Essentially, most industry experts believe that AI is not replacing experienced, knowledgeable PR professionals anytime soon. "Artificial intelligence will never replace the reasoned insights that we gain through in-person contact with audiences and industry experts," according to the PRSA.


"The technology also won't supplant our interaction with senior managers in our organizations, who define the objectives and strategies that our communications should support. You can devote the time that AI saves you to tasks that are beyond its capabilities, such as robust support of strategy."

A robotic arm clenches its fist
Are you properly leveraging AI for your cannabis biz?

At a recent Meet the Cannabis press webinar hosted by the Cannabis Marketing Association and facilitated by Proven Media, top journalists and editors working in the cannabis media space agreed with the PRSA's conclusions. When asked about AI, the panelists agreed that they can tell when a press release or news brief is written by AI—and they felt that well-written content by public relations professionals was preferred over AI generated pieces.


"AI can be used as a tool by communication professionals across all sectors and help with non-media relations tasks such as social media management and measurement."

When it comes to other tasks often on a PR professional's plate, Sprout Social interviewed

Rachelle Bedell, an expert communications and engagement manager who has been utilizing AI in her role. Her insights, similar to those from PRSA, are that AI can be used as a tool by communication professionals across all sectors and help with non-media relations tasks such as social media management and measurement.


"Not only does it make us more efficient, but it also makes us go further," Bedell told Sprout

Social. "It's like the invention of the graphing calculator for math. We don't have to sit around and add numbers with paper and a pencil anymore. Instead, we can take what it provides and do so much more."

A cannabis flower nearing maturity, with purple highlights
The digital landscape is changing for cannabis PR

AI Concerns & The Future of the Industry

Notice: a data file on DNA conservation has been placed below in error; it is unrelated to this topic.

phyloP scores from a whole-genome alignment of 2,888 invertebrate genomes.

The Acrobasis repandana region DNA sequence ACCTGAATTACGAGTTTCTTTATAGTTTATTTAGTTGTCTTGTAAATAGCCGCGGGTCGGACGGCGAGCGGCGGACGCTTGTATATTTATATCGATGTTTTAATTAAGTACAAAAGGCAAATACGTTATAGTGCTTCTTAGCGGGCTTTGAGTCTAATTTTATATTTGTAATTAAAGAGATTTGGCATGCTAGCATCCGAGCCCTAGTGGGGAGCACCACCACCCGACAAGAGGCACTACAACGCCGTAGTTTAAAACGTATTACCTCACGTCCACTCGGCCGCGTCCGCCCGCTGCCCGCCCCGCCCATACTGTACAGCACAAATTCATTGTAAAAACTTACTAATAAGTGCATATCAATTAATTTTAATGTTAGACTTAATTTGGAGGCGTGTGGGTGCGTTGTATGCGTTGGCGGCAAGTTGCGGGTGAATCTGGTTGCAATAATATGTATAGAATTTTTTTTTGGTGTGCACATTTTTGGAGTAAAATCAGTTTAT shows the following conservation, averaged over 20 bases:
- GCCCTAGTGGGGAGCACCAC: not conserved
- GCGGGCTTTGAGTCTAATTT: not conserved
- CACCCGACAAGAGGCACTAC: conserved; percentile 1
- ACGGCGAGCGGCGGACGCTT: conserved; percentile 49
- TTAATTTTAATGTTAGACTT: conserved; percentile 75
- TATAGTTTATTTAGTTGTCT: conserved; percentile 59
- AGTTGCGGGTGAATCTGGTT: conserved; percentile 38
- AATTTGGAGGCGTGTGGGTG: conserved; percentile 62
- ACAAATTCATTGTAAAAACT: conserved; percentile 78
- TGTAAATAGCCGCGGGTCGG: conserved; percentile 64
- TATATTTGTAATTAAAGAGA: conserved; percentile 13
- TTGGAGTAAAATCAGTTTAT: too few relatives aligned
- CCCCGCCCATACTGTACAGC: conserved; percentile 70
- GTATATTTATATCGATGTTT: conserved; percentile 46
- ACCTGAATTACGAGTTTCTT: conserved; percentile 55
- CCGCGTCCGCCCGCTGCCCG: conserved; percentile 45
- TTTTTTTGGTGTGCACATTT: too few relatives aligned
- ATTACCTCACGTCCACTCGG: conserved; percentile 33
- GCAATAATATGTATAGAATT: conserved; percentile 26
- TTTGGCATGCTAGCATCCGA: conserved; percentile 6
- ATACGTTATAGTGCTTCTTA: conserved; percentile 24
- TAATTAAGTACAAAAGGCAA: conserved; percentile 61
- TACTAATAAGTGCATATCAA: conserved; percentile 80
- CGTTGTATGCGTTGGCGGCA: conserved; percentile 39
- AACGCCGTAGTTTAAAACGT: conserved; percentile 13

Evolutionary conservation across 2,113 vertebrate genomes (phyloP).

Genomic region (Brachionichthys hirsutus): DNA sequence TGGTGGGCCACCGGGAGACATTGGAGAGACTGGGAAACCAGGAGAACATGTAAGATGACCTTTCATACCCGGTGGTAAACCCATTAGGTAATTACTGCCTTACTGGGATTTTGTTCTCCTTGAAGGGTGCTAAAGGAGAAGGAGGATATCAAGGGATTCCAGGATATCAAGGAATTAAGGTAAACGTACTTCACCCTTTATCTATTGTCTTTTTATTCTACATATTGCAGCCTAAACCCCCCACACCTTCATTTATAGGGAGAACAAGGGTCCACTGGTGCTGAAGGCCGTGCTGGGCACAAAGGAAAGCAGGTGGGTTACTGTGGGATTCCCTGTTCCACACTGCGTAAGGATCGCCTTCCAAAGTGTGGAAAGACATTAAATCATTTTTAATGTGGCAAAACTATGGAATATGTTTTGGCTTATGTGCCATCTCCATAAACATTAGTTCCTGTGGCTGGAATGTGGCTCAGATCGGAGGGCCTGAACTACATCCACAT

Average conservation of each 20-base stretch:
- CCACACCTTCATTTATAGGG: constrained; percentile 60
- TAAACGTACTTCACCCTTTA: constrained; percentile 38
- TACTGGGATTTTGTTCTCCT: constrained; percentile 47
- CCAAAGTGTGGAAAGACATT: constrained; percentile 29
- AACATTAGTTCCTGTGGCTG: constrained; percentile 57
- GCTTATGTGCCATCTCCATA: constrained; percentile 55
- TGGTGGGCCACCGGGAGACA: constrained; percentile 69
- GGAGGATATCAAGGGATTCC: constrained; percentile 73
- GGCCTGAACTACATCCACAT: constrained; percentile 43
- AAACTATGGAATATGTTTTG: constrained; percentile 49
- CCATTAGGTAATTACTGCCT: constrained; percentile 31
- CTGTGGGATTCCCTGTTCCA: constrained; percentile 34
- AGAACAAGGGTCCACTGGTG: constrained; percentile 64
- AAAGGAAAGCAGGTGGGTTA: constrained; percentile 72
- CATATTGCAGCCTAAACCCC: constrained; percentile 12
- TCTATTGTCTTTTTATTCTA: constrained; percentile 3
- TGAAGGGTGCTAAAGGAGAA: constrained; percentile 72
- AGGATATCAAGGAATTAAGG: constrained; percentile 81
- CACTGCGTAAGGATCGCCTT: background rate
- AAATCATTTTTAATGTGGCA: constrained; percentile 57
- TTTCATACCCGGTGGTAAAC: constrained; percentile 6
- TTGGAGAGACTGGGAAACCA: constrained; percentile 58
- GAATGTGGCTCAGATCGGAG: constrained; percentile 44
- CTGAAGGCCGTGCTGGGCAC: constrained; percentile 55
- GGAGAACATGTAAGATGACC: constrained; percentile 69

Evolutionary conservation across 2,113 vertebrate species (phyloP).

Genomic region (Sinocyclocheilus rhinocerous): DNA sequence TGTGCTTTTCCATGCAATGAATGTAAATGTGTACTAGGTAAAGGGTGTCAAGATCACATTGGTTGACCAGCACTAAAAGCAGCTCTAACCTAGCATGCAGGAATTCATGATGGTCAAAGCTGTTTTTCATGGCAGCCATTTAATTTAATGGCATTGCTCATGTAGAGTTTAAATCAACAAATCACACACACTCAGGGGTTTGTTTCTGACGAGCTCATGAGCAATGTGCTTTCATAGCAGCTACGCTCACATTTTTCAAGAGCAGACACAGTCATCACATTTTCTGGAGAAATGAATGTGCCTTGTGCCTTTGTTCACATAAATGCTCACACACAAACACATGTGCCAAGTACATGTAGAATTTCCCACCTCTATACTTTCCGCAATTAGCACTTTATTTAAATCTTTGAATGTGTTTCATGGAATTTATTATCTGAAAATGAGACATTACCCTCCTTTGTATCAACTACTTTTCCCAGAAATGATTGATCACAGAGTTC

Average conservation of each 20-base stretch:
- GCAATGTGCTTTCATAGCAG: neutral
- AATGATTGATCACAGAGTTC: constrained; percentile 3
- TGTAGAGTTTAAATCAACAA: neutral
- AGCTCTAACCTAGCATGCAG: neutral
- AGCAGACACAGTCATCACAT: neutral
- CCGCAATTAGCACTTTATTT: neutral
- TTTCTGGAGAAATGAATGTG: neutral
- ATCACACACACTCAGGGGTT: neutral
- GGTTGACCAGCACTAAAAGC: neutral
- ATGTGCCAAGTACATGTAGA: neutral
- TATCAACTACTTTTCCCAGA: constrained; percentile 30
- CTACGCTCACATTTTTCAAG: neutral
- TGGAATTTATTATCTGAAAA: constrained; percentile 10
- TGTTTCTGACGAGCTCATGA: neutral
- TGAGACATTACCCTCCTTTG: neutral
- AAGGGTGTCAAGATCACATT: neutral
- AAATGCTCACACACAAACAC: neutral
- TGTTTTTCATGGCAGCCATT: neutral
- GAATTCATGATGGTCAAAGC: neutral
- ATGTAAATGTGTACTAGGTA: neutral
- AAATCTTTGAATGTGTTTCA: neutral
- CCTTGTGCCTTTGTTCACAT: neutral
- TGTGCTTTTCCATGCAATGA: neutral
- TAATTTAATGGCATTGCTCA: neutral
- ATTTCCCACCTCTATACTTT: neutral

If your cannabis company's PR team chooses to explore utilizing AI, experts note to do so with knowledge and caution. For example, Sprout Social notes that there is still a lot of legal

ambiguity on whether AI created content is protected by copyright laws.


They recommend making sure that AI helps to get the ball rolling for creative ideas, but that PR experts always add a personal touch and voice to content. Other cautionary tips they note are to always double check AI-generated research and be willing to experiment with how AI can best help in their roles.

A man wearing headphones talks into a microphone during an interview
Is your PR keeping up with AI?

The PRSA notes that, as AI continues to evolve, up-and-coming communication professionals will need guidance on not only how to use the tools, but to make sure they understand that AI will never replace the human elements of experience and nuance.

"Public relations depends on human qualities such as curiosity, critical thinking, and empathy," cites the PRSA. "ChatGPT can save time, but the real thinking will still be the questions that PR practitioners ask themselves, their leaders, and their clients."


"Public relations depends on human qualities such as curiosity, critical thinking, and empathy," cites the PRSA.

For PR professionals in the cannabis sector, this nuance is even more critical as expertise on not only PR best practices, but knowledge regarding how to navigate the nuanced world of

communication in a regulated industry is key to success.